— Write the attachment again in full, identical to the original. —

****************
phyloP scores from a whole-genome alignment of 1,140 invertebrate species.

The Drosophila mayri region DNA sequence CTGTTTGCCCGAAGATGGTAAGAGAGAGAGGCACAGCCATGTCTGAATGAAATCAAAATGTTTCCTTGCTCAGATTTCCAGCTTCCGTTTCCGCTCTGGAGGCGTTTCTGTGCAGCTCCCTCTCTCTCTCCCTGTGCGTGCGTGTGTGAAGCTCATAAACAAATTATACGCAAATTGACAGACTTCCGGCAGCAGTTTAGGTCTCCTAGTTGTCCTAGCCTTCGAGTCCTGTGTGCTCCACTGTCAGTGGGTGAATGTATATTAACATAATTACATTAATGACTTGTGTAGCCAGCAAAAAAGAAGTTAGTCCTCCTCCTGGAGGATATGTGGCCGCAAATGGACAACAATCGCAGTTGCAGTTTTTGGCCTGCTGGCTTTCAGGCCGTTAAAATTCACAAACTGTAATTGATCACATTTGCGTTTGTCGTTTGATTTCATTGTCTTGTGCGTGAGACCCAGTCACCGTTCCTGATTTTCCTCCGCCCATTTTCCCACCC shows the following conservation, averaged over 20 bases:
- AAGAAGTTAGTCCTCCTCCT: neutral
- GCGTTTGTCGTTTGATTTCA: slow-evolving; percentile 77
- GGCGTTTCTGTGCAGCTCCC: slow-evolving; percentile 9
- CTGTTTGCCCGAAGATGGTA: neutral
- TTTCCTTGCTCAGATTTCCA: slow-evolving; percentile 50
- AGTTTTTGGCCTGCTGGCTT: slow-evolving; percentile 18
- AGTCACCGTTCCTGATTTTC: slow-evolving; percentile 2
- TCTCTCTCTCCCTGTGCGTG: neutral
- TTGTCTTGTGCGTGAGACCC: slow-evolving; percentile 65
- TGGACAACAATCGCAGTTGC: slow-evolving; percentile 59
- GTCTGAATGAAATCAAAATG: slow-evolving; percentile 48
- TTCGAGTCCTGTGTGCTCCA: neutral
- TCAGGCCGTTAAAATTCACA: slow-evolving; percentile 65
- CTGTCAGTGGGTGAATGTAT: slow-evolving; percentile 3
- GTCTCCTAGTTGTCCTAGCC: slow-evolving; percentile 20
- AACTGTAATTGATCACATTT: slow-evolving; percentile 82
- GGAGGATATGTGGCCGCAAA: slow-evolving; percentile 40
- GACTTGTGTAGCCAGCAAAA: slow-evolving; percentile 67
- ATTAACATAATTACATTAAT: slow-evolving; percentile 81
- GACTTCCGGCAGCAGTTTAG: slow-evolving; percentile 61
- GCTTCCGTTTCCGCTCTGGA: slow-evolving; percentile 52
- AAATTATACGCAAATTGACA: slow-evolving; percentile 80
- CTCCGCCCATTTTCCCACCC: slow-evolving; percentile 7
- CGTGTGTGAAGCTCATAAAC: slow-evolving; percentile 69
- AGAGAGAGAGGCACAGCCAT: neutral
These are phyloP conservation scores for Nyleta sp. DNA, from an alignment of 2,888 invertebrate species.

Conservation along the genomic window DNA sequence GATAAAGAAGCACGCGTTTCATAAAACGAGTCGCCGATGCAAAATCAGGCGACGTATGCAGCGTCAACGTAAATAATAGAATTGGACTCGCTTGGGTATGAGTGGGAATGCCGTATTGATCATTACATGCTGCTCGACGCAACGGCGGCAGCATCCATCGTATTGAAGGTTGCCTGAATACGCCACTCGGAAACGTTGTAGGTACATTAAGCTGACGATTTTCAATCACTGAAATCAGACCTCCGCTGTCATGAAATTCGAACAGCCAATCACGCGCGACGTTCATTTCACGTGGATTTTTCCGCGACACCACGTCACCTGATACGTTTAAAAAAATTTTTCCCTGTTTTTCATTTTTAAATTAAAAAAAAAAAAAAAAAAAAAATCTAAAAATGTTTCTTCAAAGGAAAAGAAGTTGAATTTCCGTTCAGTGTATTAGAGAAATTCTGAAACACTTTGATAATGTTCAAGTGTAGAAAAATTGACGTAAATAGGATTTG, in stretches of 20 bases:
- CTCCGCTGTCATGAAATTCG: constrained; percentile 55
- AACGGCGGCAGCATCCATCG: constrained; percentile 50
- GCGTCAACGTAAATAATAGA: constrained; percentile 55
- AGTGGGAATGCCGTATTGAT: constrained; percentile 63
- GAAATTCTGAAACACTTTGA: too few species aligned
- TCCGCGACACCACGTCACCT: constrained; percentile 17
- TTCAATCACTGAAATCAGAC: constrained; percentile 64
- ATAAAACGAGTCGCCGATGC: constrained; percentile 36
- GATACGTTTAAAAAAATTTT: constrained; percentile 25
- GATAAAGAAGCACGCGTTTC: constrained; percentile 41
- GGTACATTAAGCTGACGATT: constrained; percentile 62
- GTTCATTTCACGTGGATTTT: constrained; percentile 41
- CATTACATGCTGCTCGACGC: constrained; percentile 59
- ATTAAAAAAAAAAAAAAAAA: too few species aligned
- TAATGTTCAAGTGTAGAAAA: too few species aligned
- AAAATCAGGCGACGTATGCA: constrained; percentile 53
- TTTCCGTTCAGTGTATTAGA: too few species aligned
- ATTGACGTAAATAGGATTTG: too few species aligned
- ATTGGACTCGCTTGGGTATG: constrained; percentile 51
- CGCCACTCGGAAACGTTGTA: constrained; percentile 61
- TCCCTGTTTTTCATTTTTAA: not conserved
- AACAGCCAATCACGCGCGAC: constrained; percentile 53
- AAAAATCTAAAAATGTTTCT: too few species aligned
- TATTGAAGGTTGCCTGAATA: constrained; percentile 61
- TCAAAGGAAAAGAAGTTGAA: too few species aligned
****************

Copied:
phyloP scores from a whole-genome alignment of 1,140 invertebrate species.

The Drosophila mayri region DNA sequence CTGTTTGCCCGAAGATGGTAAGAGAGAGAGGCACAGCCATGTCTGAATGAAATCAAAATGTTTCCTTGCTCAGATTTCCAGCTTCCGTTTCCGCTCTGGAGGCGTTTCTGTGCAGCTCCCTCTCTCTCTCCCTGTGCGTGCGTGTGTGAAGCTCATAAACAAATTATACGCAAATTGACAGACTTCCGGCAGCAGTTTAGGTCTCCTAGTTGTCCTAGCCTTCGAGTCCTGTGTGCTCCACTGTCAGTGGGTGAATGTATATTAACATAATTACATTAATGACTTGTGTAGCCAGCAAAAAAGAAGTTAGTCCTCCTCCTGGAGGATATGTGGCCGCAAATGGACAACAATCGCAGTTGCAGTTTTTGGCCTGCTGGCTTTCAGGCCGTTAAAATTCACAAACTGTAATTGATCACATTTGCGTTTGTCGTTTGATTTCATTGTCTTGTGCGTGAGACCCAGTCACCGTTCCTGATTTTCCTCCGCCCATTTTCCCACCC shows the following conservation, averaged over 20 bases:
- AAGAAGTTAGTCCTCCTCCT: neutral
- GCGTTTGTCGTTTGATTTCA: slow-evolving; percentile 77
- GGCGTTTCTGTGCAGCTCCC: slow-evolving; percentile 9
- CTGTTTGCCCGAAGATGGTA: neutral
- TTTCCTTGCTCAGATTTCCA: slow-evolving; percentile 50
- AGTTTTTGGCCTGCTGGCTT: slow-evolving; percentile 18
- AGTCACCGTTCCTGATTTTC: slow-evolving; percentile 2
- TCTCTCTCTCCCTGTGCGTG: neutral
- TTGTCTTGTGCGTGAGACCC: slow-evolving; percentile 65
- TGGACAACAATCGCAGTTGC: slow-evolving; percentile 59
- GTCTGAATGAAATCAAAATG: slow-evolving; percentile 48
- TTCGAGTCCTGTGTGCTCCA: neutral
- TCAGGCCGTTAAAATTCACA: slow-evolving; percentile 65
- CTGTCAGTGGGTGAATGTAT: slow-evolving; percentile 3
- GTCTCCTAGTTGTCCTAGCC: slow-evolving; percentile 20
- AACTGTAATTGATCACATTT: slow-evolving; percentile 82
- GGAGGATATGTGGCCGCAAA: slow-evolving; percentile 40
- GACTTGTGTAGCCAGCAAAA: slow-evolving; percentile 67
- ATTAACATAATTACATTAAT: slow-evolving; percentile 81
- GACTTCCGGCAGCAGTTTAG: slow-evolving; percentile 61
- GCTTCCGTTTCCGCTCTGGA: slow-evolving; percentile 52
- AAATTATACGCAAATTGACA: slow-evolving; percentile 80
- CTCCGCCCATTTTCCCACCC: slow-evolving; percentile 7
- CGTGTGTGAAGCTCATAAAC: slow-evolving; percentile 69
- AGAGAGAGAGGCACAGCCAT: neutral
These are phyloP conservation scores for Nyleta sp. DNA, from an alignment of 2,888 invertebrate species.

Conservation along the genomic window DNA sequence GATAAAGAAGCACGCGTTTCATAAAACGAGTCGCCGATGCAAAATCAGGCGACGTATGCAGCGTCAACGTAAATAATAGAATTGGACTCGCTTGGGTATGAGTGGGAATGCCGTATTGATCATTACATGCTGCTCGACGCAACGGCGGCAGCATCCATCGTATTGAAGGTTGCCTGAATACGCCACTCGGAAACGTTGTAGGTACATTAAGCTGACGATTTTCAATCACTGAAATCAGACCTCCGCTGTCATGAAATTCGAACAGCCAATCACGCGCGACGTTCATTTCACGTGGATTTTTCCGCGACACCACGTCACCTGATACGTTTAAAAAAATTTTTCCCTGTTTTTCATTTTTAAATTAAAAAAAAAAAAAAAAAAAAAATCTAAAAATGTTTCTTCAAAGGAAAAGAAGTTGAATTTCCGTTCAGTGTATTAGAGAAATTCTGAAACACTTTGATAATGTTCAAGTGTAGAAAAATTGACGTAAATAGGATTTG, in stretches of 20 bases:
- CTCCGCTGTCATGAAATTCG: constrained; percentile 55
- AACGGCGGCAGCATCCATCG: constrained; percentile 50
- GCGTCAACGTAAATAATAGA: constrained; percentile 55
- AGTGGGAATGCCGTATTGAT: constrained; percentile 63
- GAAATTCTGAAACACTTTGA: too few species aligned
- TCCGCGACACCACGTCACCT: constrained; percentile 17
- TTCAATCACTGAAATCAGAC: constrained; percentile 64
- ATAAAACGAGTCGCCGATGC: constrained; percentile 36
- GATACGTTTAAAAAAATTTT: constrained; percentile 25
- GATAAAGAAGCACGCGTTTC: constrained; percentile 41
- GGTACATTAAGCTGACGATT: constrained; percentile 62
- GTTCATTTCACGTGGATTTT: constrained; percentile 41
- CATTACATGCTGCTCGACGC: constrained; percentile 59
- ATTAAAAAAAAAAAAAAAAA: too few species aligned
- TAATGTTCAAGTGTAGAAAA: too few species aligned
- AAAATCAGGCGACGTATGCA: constrained; percentile 53
- TTTCCGTTCAGTGTATTAGA: too few species aligned
- ATTGACGTAAATAGGATTTG: too few species aligned
- ATTGGACTCGCTTGGGTATG: constrained; percentile 51
- CGCCACTCGGAAACGTTGTA: constrained; percentile 61
- TCCCTGTTTTTCATTTTTAA: not conserved
- AACAGCCAATCACGCGCGAC: constrained; percentile 53
- AAAAATCTAAAAATGTTTCT: too few species aligned
- TATTGAAGGTTGCCTGAATA: constrained; percentile 61
- TCAAAGGAAAAGAAGTTGAA: too few species aligned